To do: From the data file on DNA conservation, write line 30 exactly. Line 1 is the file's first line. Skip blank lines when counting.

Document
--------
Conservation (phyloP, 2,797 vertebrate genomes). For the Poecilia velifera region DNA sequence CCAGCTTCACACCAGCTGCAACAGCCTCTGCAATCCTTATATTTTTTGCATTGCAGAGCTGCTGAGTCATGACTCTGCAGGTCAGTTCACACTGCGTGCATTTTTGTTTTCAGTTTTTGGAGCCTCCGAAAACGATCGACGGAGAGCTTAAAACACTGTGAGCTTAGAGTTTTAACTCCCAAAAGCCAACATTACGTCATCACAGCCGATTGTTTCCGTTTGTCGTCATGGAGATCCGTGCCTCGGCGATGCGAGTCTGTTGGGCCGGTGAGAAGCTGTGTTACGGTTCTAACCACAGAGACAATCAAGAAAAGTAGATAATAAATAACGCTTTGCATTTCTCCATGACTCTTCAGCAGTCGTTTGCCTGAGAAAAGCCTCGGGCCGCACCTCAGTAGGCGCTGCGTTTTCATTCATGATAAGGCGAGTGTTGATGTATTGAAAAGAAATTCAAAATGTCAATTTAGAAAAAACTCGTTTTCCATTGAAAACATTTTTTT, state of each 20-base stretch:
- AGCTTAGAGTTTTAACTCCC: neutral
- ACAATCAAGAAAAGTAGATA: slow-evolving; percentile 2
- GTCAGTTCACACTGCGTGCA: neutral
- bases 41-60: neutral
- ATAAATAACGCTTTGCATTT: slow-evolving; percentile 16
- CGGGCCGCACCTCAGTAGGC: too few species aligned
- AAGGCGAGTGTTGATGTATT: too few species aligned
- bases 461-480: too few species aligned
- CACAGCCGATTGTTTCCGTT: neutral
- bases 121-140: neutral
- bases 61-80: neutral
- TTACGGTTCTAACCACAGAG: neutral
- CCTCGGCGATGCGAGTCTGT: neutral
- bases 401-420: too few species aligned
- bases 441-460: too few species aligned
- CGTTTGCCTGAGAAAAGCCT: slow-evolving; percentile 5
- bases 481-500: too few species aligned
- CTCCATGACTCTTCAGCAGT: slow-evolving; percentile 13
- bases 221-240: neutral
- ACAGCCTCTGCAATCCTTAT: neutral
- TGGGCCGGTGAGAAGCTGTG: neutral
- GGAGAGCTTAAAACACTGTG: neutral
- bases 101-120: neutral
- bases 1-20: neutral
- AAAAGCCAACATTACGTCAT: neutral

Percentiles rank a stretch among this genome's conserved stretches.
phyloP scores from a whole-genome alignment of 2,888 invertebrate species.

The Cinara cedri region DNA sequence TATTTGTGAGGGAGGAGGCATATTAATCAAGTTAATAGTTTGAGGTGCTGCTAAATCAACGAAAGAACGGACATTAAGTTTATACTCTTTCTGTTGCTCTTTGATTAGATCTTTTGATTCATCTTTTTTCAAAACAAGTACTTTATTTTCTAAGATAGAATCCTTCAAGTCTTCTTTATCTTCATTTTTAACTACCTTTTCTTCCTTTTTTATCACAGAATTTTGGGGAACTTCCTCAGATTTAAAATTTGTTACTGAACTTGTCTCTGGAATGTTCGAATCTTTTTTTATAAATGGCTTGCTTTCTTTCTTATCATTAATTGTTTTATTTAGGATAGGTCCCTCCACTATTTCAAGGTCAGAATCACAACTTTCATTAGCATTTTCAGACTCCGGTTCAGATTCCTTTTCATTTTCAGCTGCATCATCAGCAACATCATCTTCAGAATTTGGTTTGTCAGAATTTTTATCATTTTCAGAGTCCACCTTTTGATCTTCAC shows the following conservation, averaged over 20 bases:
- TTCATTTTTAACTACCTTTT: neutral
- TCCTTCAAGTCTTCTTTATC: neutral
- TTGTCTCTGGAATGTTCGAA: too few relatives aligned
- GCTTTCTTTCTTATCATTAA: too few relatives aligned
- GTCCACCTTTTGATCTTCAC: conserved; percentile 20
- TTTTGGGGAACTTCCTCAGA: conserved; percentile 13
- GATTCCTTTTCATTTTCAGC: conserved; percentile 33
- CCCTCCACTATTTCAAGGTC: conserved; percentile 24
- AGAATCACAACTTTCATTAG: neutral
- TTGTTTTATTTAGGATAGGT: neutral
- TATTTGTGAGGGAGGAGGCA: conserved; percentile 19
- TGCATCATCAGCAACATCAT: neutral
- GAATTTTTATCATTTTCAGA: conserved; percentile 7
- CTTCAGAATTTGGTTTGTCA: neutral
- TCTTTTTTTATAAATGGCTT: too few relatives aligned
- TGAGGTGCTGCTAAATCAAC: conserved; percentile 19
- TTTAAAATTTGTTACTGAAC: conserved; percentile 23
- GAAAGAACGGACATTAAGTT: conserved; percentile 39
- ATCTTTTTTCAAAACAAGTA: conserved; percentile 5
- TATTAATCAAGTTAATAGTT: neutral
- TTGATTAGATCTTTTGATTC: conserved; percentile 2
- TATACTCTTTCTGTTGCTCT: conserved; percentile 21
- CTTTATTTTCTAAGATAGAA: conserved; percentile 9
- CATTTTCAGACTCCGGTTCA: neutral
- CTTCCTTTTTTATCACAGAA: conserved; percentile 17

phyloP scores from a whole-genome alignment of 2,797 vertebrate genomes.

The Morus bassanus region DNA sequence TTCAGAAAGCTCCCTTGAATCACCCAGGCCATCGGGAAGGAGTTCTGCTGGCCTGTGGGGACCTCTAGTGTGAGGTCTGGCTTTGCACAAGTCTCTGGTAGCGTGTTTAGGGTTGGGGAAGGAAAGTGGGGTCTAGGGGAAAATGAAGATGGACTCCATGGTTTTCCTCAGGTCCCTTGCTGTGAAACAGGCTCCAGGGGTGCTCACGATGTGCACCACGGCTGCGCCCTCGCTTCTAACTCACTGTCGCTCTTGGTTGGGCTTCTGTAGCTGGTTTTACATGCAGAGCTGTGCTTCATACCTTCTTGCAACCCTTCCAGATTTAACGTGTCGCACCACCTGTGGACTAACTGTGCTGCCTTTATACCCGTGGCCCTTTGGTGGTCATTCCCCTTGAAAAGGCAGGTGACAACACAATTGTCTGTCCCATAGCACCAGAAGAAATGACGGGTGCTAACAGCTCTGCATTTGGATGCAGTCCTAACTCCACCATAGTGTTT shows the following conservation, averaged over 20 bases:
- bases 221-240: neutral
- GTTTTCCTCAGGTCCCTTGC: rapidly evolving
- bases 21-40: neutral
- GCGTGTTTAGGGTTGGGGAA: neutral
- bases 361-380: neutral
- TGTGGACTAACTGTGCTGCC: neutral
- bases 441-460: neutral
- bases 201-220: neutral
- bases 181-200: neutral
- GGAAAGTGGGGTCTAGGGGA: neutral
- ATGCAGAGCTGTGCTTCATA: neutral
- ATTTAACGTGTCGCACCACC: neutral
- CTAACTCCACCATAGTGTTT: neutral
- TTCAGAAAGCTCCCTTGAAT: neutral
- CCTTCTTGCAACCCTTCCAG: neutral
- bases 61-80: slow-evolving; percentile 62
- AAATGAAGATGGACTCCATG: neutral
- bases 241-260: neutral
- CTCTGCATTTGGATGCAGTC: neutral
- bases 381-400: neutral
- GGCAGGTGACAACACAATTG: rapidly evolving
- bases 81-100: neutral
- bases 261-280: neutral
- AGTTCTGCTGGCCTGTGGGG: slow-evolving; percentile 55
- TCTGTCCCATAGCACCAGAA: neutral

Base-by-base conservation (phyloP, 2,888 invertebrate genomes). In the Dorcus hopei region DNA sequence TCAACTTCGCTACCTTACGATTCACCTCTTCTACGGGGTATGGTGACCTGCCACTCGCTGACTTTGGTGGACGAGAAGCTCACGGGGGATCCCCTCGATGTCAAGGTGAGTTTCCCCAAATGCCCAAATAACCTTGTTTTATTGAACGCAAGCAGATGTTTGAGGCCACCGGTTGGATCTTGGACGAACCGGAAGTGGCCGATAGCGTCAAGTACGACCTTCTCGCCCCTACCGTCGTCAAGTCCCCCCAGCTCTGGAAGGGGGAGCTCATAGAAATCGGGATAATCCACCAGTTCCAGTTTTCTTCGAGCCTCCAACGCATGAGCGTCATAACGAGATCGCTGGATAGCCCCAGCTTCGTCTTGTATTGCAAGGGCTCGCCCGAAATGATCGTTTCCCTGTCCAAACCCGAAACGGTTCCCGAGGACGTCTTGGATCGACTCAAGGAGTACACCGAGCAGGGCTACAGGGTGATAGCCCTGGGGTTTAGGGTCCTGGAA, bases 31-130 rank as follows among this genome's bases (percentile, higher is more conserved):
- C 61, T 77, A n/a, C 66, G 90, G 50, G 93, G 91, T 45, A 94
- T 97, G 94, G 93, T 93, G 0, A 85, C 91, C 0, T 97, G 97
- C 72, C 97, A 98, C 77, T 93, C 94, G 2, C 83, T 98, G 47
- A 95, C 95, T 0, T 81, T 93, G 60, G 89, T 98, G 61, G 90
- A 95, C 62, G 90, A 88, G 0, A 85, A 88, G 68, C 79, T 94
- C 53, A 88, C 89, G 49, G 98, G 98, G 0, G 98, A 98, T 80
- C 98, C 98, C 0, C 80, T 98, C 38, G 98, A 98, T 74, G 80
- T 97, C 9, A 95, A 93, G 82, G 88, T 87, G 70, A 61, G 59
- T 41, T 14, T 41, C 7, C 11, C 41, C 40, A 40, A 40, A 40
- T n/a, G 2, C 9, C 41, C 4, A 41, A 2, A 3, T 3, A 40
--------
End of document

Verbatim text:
- TTCATTTTTAACTACCTTTT: neutral